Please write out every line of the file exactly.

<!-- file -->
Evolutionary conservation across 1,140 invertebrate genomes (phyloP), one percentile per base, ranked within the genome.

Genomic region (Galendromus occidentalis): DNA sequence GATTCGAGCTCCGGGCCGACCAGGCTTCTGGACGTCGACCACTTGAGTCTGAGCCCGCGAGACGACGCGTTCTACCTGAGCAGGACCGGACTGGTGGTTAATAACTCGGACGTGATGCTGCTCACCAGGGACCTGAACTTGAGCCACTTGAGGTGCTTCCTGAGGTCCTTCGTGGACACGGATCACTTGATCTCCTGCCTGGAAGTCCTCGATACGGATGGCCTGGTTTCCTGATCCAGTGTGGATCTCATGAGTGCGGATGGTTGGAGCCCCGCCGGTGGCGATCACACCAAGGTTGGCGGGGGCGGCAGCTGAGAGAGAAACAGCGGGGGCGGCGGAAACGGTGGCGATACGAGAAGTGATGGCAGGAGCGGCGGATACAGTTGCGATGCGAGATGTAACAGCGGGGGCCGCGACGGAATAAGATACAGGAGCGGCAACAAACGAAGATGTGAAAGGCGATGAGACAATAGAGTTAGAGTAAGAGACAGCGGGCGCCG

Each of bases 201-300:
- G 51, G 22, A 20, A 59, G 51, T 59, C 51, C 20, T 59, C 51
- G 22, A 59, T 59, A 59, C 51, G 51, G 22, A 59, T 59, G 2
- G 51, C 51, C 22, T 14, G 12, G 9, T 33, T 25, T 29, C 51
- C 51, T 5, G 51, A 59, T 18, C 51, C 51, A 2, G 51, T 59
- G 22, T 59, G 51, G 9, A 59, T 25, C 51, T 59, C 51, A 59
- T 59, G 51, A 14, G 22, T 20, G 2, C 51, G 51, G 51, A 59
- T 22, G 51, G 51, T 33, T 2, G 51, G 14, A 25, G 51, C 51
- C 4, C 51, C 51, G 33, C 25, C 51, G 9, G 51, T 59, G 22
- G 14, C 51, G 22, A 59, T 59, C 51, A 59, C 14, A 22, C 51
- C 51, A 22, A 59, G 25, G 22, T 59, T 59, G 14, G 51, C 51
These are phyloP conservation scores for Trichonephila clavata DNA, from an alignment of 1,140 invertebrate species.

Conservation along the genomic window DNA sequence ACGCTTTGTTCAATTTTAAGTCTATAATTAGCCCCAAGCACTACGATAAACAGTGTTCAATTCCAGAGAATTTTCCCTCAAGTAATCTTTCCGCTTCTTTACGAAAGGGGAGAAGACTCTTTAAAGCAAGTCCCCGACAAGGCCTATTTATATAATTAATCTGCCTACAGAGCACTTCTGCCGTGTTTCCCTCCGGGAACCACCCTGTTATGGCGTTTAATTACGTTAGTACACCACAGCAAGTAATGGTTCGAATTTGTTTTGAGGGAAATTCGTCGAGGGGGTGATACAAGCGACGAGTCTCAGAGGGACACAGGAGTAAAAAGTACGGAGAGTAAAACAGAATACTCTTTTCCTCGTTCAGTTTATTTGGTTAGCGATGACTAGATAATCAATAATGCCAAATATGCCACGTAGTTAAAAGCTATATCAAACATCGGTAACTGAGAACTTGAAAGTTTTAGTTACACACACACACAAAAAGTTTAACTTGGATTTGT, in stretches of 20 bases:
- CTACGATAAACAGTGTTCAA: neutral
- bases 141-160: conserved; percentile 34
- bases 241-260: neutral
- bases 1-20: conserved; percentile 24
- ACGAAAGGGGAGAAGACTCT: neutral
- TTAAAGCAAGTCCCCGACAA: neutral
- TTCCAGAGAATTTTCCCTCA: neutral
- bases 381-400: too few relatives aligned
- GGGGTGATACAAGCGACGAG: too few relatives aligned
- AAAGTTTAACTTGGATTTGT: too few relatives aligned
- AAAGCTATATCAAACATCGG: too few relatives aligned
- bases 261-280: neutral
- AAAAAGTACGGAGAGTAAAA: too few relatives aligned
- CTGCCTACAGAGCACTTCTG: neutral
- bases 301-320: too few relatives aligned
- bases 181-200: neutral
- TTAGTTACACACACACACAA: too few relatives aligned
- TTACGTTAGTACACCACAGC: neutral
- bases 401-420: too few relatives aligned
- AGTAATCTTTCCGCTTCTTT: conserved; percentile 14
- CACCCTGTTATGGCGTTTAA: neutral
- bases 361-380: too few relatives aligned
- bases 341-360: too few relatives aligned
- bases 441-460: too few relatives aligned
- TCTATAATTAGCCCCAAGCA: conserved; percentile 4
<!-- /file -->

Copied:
Evolutionary conservation across 1,140 invertebrate genomes (phyloP), one percentile per base, ranked within the genome.

Genomic region (Galendromus occidentalis): DNA sequence GATTCGAGCTCCGGGCCGACCAGGCTTCTGGACGTCGACCACTTGAGTCTGAGCCCGCGAGACGACGCGTTCTACCTGAGCAGGACCGGACTGGTGGTTAATAACTCGGACGTGATGCTGCTCACCAGGGACCTGAACTTGAGCCACTTGAGGTGCTTCCTGAGGTCCTTCGTGGACACGGATCACTTGATCTCCTGCCTGGAAGTCCTCGATACGGATGGCCTGGTTTCCTGATCCAGTGTGGATCTCATGAGTGCGGATGGTTGGAGCCCCGCCGGTGGCGATCACACCAAGGTTGGCGGGGGCGGCAGCTGAGAGAGAAACAGCGGGGGCGGCGGAAACGGTGGCGATACGAGAAGTGATGGCAGGAGCGGCGGATACAGTTGCGATGCGAGATGTAACAGCGGGGGCCGCGACGGAATAAGATACAGGAGCGGCAACAAACGAAGATGTGAAAGGCGATGAGACAATAGAGTTAGAGTAAGAGACAGCGGGCGCCG

Each of bases 201-300:
- G 51, G 22, A 20, A 59, G 51, T 59, C 51, C 20, T 59, C 51
- G 22, A 59, T 59, A 59, C 51, G 51, G 22, A 59, T 59, G 2
- G 51, C 51, C 22, T 14, G 12, G 9, T 33, T 25, T 29, C 51
- C 51, T 5, G 51, A 59, T 18, C 51, C 51, A 2, G 51, T 59
- G 22, T 59, G 51, G 9, A 59, T 25, C 51, T 59, C 51, A 59
- T 59, G 51, A 14, G 22, T 20, G 2, C 51, G 51, G 51, A 59
- T 22, G 51, G 51, T 33, T 2, G 51, G 14, A 25, G 51, C 51
- C 4, C 51, C 51, G 33, C 25, C 51, G 9, G 51, T 59, G 22
- G 14, C 51, G 22, A 59, T 59, C 51, A 59, C 14, A 22, C 51
- C 51, A 22, A 59, G 25, G 22, T 59, T 59, G 14, G 51, C 51
These are phyloP conservation scores for Trichonephila clavata DNA, from an alignment of 1,140 invertebrate species.

Conservation along the genomic window DNA sequence ACGCTTTGTTCAATTTTAAGTCTATAATTAGCCCCAAGCACTACGATAAACAGTGTTCAATTCCAGAGAATTTTCCCTCAAGTAATCTTTCCGCTTCTTTACGAAAGGGGAGAAGACTCTTTAAAGCAAGTCCCCGACAAGGCCTATTTATATAATTAATCTGCCTACAGAGCACTTCTGCCGTGTTTCCCTCCGGGAACCACCCTGTTATGGCGTTTAATTACGTTAGTACACCACAGCAAGTAATGGTTCGAATTTGTTTTGAGGGAAATTCGTCGAGGGGGTGATACAAGCGACGAGTCTCAGAGGGACACAGGAGTAAAAAGTACGGAGAGTAAAACAGAATACTCTTTTCCTCGTTCAGTTTATTTGGTTAGCGATGACTAGATAATCAATAATGCCAAATATGCCACGTAGTTAAAAGCTATATCAAACATCGGTAACTGAGAACTTGAAAGTTTTAGTTACACACACACACAAAAAGTTTAACTTGGATTTGT, in stretches of 20 bases:
- CTACGATAAACAGTGTTCAA: neutral
- bases 141-160: conserved; percentile 34
- bases 241-260: neutral
- bases 1-20: conserved; percentile 24
- ACGAAAGGGGAGAAGACTCT: neutral
- TTAAAGCAAGTCCCCGACAA: neutral
- TTCCAGAGAATTTTCCCTCA: neutral
- bases 381-400: too few relatives aligned
- GGGGTGATACAAGCGACGAG: too few relatives aligned
- AAAGTTTAACTTGGATTTGT: too few relatives aligned
- AAAGCTATATCAAACATCGG: too few relatives aligned
- bases 261-280: neutral
- AAAAAGTACGGAGAGTAAAA: too few relatives aligned
- CTGCCTACAGAGCACTTCTG: neutral
- bases 301-320: too few relatives aligned
- bases 181-200: neutral
- TTAGTTACACACACACACAA: too few relatives aligned
- TTACGTTAGTACACCACAGC: neutral
- bases 401-420: too few relatives aligned
- AGTAATCTTTCCGCTTCTTT: conserved; percentile 14
- CACCCTGTTATGGCGTTTAA: neutral
- bases 361-380: too few relatives aligned
- bases 341-360: too few relatives aligned
- bases 441-460: too few relatives aligned
- TCTATAATTAGCCCCAAGCA: conserved; percentile 4